When I drive out of my housing development, whether I turn right or left, I pass an Amish school. The little white buildings sit quietly except for during recess, when the yards teem with boys in hats and girls in scarves running around everywhere.
I wonder often about questing minds among these playing kids, kids whose education will be limited to the eighth grade. If the child has a practical bent to their intelligence, no problem. There are many ways within the Amish culture to develop that practicality and to excel. But what if you have a mind that thrives on ideas and the pursuit of ideas, a mind that wants above everything to learn?
My wondering about that last question is the basis for An Unexpected Match. If Rachel, our heroine, were Englisch, she’d be an academic. What does she do in a culture that fears education, even forbids it? How does she reconcile her God-given yearning to learn with her culture’s denial of that opportunity?
Here’s a snippet from chapter 13, showing Rachel speaking with some of her new friends from a nighttime college class she’s secretly attending…
* * *
“This isn’t a history class or a science class where you spit out facts. It may be a basic comp class, but you have to go deeper. You go into your emotions and thoughts, not just facts. Anyone can find facts. Only you can write your reactions.”
Rob ate half his tuna melt before he spoke again. “You mean I have to explain that I wanted companionship? Someone who didn’t demand unreasonable things from me? I have to admit I was smitten by a dog’s lolling tongue and sad eyes asking for help?”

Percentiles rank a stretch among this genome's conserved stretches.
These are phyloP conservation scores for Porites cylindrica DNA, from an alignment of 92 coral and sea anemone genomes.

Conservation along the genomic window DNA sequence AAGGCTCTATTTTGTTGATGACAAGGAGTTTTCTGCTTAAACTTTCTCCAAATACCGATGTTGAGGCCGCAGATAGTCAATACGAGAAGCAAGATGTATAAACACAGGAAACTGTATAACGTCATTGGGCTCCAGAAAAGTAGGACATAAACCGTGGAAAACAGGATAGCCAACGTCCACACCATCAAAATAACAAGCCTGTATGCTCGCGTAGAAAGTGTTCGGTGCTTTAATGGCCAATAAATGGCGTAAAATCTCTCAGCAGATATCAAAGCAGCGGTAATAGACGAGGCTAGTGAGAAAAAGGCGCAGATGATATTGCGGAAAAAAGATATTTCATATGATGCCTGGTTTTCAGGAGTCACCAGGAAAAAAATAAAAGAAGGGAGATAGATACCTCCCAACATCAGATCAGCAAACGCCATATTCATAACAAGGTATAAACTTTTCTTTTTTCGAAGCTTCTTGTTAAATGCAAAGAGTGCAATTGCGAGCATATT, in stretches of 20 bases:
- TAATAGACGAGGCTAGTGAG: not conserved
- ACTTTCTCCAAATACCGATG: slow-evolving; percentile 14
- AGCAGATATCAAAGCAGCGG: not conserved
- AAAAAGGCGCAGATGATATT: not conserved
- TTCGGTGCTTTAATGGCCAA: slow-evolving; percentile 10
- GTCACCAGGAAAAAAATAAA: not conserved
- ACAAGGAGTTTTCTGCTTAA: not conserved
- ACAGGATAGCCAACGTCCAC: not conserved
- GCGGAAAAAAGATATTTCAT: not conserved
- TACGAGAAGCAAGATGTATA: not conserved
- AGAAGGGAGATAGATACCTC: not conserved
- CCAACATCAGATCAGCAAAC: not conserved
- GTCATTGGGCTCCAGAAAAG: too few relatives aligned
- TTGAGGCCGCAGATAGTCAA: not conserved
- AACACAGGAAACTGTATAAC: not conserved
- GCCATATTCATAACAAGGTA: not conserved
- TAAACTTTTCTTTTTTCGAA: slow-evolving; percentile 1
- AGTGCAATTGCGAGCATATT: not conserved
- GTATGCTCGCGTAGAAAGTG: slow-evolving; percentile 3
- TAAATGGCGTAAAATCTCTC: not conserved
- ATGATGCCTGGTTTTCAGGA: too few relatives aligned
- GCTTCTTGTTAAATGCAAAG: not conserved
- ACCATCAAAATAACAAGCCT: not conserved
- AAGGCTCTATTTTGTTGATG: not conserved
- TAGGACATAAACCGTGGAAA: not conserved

“Lolling tongue,” Rachel said. “She’d like that.”
“What’d you write about?” he asked.
“Why I’m taking this class.”
Amy pointed a French fry at her. “And I bet you didn’t write about the statistics that people who go to college get better jobs and make more money.”
“I wrote about my heart’s yearning for more education, my consuming passion to learn.”
“And I wrote about my need to leave my small narrow home for a larger world,” Amy said. “Not about the finances of leaving home or the dangers or the resulting independence. I wrote why I had to get away or die.” She grinned. “Got a B.”
Rob shook his head. “So she wants us to rip out our guts and write in blood.”
“You got it.” Amy patted his hand like a mother who was proud of her son.
“I’m going to be a money man. Numbers. Markets. A plus B equals C. I do facts and probabilities, not feelings.”
“What are you writing about for next Friday?” Rachel asked. She felt impatient that she had to wait a whole week for the next class because of Labor Day. “We can brainstorm with you.”
“I don’t know.” He grinned that adorable grin of his. “It’s not Thursday night yet.”
* * *
Read more about Rachel’s dilemma and discover her ultimate choice in An Unexpected Match.